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Louise Hallberg, Graton's ‘Butterfly Lady’ turns 100


Louise Hallberg, Graton's ‘Butterfly Lady’ turns 100

By David Abbott

Despite record-setting rain, and a storm raging in the West County, more than 100 people attended local icon Louise Hallberg’s 100th birthday celebration at the Graton Community Club on Jan. 8. Origami butterflies decorated the hall and a cake honored the centenarian known as “The Butterfly Lady.”

“The storm was horrible, but at least the electricity didn’t go out,” Hallberg said on a recent afternoon during a break in the storms. Louise must have felt very much at home at that party, as her mother Della Hallberg had been a charter member of the club founded in 1914, and she has been a member since 1974.

A place in Graton history

Louise Hallberg was born in Sebastopol on Jan. 3, 1917 and has lived on the Graton property on Oak Grove Avenue most of her life. In 1882, her grandfather John F. Hallberg bought 40 acres on a hill south of Oak Grove Elementary School, where she and her sister Esther attended school. He built a two-story Victorian house, and planted apples, prunes, pears, hops, berries and cherries. The orchards were passed on to Alfred Hallberg, and then Esther and her husband, Haven Best, who oversaw operations. The Hallbergs and Bests owned orchards all along Highway 116 so they established an apple cannery in downtown Graton, the Hallberg Canning Corporation Cannery.

Her father, Alfred Hallberg, was a trustee at the Oak Grove school and a collector of information, a trait he passed on to his daughter Louise. After Oak Grove, Louise attended Analy High School, then Santa Rosa Junior College and went on to study political science at UC Berkeley. When she returned to Graton, Louise began a 35-year career as Registrar at SRJC, retiring in 1975.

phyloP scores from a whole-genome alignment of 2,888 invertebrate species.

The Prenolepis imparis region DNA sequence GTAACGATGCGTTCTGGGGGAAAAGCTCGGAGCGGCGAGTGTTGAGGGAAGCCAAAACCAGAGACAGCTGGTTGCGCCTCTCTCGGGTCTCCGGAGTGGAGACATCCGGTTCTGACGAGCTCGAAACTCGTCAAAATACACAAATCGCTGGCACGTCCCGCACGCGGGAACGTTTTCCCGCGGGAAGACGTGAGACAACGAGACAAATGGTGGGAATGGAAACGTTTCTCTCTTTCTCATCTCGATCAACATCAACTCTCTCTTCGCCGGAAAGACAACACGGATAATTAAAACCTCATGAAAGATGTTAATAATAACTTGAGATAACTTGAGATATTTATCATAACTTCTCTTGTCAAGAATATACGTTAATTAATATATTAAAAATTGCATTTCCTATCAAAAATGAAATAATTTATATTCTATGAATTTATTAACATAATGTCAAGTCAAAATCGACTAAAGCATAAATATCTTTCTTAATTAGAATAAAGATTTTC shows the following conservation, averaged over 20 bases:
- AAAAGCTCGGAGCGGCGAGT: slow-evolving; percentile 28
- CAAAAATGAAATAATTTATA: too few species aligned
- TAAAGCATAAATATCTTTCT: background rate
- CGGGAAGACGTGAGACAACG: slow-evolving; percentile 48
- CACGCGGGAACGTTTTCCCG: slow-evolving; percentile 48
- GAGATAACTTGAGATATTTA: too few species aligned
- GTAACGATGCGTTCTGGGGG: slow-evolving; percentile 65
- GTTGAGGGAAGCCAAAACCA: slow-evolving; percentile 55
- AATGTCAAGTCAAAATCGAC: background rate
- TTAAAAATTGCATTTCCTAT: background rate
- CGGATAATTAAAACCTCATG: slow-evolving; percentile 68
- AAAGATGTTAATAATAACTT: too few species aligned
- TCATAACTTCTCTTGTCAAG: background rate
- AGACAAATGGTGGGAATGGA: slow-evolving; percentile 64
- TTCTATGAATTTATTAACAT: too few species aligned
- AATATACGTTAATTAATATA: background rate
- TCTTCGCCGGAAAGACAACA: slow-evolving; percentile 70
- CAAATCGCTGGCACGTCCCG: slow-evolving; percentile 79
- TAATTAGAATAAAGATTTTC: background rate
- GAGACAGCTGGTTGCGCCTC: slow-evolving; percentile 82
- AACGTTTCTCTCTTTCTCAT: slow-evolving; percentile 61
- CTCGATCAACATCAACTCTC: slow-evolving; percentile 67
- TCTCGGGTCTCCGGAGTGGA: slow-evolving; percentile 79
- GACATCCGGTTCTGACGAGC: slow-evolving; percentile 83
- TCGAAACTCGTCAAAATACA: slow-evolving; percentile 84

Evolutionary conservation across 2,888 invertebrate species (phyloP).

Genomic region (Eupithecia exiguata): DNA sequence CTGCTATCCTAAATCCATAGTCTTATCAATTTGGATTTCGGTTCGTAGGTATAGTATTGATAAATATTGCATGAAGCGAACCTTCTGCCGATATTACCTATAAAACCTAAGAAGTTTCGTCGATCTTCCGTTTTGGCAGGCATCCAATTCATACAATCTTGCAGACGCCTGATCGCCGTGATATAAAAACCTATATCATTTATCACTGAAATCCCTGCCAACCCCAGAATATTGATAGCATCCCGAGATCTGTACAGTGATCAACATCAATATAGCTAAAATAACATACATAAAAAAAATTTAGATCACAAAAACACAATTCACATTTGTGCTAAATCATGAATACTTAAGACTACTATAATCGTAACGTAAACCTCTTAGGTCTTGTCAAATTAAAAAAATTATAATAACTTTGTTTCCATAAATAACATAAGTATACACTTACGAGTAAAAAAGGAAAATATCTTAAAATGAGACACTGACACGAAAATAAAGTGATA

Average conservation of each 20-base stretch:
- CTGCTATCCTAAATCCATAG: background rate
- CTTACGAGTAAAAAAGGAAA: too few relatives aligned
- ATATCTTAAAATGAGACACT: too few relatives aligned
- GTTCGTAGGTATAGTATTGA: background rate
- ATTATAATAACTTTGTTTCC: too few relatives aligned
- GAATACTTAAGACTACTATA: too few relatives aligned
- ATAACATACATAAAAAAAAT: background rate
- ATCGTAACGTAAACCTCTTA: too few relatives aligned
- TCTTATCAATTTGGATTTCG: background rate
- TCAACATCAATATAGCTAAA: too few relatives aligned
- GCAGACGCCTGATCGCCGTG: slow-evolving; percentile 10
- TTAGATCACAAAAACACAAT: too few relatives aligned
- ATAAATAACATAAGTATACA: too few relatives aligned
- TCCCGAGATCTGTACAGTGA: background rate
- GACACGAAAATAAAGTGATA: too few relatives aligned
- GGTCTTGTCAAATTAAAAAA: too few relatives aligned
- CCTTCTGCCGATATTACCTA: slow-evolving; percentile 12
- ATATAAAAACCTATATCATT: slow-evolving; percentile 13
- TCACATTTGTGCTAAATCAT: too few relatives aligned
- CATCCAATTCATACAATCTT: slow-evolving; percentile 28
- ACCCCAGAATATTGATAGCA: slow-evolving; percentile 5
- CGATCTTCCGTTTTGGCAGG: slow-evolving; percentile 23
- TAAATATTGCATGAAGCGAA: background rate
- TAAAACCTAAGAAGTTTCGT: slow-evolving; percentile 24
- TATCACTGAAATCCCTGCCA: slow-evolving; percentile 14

“Graton has changed a lot,” Louise observed. “Back then, I rode an electric streetcar to Analy. There were only two houses in Graton and now there are about 200.”

A love of butterflies

A child discovers a Pipevine Chrysalis while on tourLouise Hallberg’s fascination with butterflies began early in her life. “In school, I heard about birds and flowers, but not about butterflies,” she said. “When my mother planted Dutchman’s pipevine in the 1920s, we had a food supply for the black caterpillars that became the Pipevine Swallowtail butterflies.”

Little did Louise know that her mother was setting the foundation for what is possibly the oldest butterfly garden in the country. After retirement, she started to seriously study butterflies, taking biology classes at the JC from the famous Santa Rosa botanist Milo Baker, namesake of the local chapter of the California Native Plant Society.

In 1988, the garden opened to Oak Grove students and in 1997, the Hallberg Butterfly Gardens were incorporated as a non-profit and opened up to the public. Since then, more than 30,000 people have toured the gardens and enjoyed bio-diverse property among the vineyards surrounding Graton and Sebastopol.